After losing three historic hog nuisance lawsuits, Smithfield Foods has agreed to enter into “alternative dispute resolution” with attorneys representing neighbors of North Carolina industrialized hog farms. In an Aug. 23 letter to Smithfield growers and employees, CEO Ken Sullivan wrote that the company will enter “concurrent mediation discussions in an effort to resolve these matters.”
This disclosure, which is more precise than the “alternative dispute resolution” mentioned in federal court documents, contradicts statements by Rep. Jimmy Dixon less than a month ago.
At a National Agriculture Roundtable earlier this month, Dixon, who is from Duplin County, the heart of hog country, proclaimed that he had entertained “special meetings with high-level officials from Smithfield. And they said they will not settle.”
Mediation proceedings are confidential. Depending on the terms, only certain details of the outcome are public. It is also possible that mediation talks could break down.
As these mediation discussions begin, attorneys for both the plaintiffs and defense have agreed to allow the first three verdicts to go to the Fourth Circuit Court of Appeals.
Appellate courts can take months, and in some cases, years to render a decision.
A gag order implemented by US District Court Judge Earl Britt limits what attorneys for Smithfield and the neighbors can say to the media. (That order is being appealed by Smithfield and the Reporters Committee for Freedom of the Press.) Ryke Longest, director of the Duke Environmental Law and Policy, is not involved in the lawsuit. He said he interpreted the letter to mean that “the parties have agreed it’s more productive to let the appeals go forward, to discuss mediation and continue the trial schedule.” It would also be very difficult for attorneys to prepare for future district court trials while simultaneously heading to the appellate court in Virginia — and entering mediation.
The fourth hog nuisance trial, originally scheduled for next week, has been postponed until mid-November. This case involving Sholar Farms in Duplin County, could be pivotal in that there is no “family farmer” for Smithfield to hide behind. Sholar is owned by Smithfield and operated by company employees — not contract growers.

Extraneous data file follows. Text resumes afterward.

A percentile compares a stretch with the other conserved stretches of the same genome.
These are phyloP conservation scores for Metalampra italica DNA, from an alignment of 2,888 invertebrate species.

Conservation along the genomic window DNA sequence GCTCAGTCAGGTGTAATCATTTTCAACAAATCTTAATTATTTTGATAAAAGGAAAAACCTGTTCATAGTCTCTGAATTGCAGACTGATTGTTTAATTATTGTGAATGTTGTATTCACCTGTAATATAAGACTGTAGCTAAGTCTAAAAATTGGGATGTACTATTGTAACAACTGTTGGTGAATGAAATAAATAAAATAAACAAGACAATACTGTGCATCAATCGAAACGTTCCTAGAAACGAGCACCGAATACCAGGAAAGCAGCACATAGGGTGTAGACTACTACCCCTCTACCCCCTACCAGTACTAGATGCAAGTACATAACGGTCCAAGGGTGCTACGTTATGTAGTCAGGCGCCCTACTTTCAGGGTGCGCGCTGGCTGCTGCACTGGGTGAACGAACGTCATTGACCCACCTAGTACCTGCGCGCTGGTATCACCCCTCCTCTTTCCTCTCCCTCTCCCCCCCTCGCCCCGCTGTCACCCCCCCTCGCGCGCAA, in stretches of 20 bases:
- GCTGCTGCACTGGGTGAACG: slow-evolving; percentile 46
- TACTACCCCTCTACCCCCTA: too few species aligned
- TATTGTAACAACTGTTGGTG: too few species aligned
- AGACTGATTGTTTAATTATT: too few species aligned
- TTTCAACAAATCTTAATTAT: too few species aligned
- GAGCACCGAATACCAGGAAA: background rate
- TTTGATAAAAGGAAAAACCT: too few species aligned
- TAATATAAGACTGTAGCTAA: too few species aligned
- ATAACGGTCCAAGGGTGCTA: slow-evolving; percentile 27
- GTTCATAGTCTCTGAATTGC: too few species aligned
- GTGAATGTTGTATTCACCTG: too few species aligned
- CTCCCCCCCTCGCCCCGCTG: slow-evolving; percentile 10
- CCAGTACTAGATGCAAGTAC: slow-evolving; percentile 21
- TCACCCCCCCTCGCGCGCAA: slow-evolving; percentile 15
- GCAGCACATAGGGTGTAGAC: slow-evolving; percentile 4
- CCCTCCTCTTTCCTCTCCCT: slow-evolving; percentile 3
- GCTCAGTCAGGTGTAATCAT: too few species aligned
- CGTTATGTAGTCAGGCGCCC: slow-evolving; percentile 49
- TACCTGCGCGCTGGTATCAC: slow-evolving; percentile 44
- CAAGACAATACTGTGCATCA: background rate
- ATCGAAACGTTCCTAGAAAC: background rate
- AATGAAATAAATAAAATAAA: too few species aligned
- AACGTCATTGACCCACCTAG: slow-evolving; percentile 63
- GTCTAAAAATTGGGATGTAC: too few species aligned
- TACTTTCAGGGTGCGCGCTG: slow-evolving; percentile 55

In the previous trials, Smithfield owned the hogs, but the individual contract growers owned and operated the farm. Although Smithfield has always been the defendant, the company has repeatedly said that its contract farmers would be hurt by its legal losses. That is true, but by choice. Smithfield has elected to “depopulate” or withdraw its pigs from the farms rather than take steps to upgrade its waste systems.
Smithfield lost the first three cases, in which the juries awarded neighbors of the industrialized hog farms not only compensation for the harm to their quality of life, but also historic sums in punitive damages, whose totals ranged from $25 million to $475 million. Juries can award punitive damages if they believe a company has acted with malice or disregard for the plaintiffs, although the amount is capped in North Carolina. If the verdicts are sustained on appeal, the neighbors will receive from $315,000 to $15 million each, depending on the case.
Sullivan’s letter goes on to say that the company “looks forward to proceeding to the Fourth Circuit and finding ways to move forward so we can return our full attention to providing good food to millions of people around the world. Responsibly.”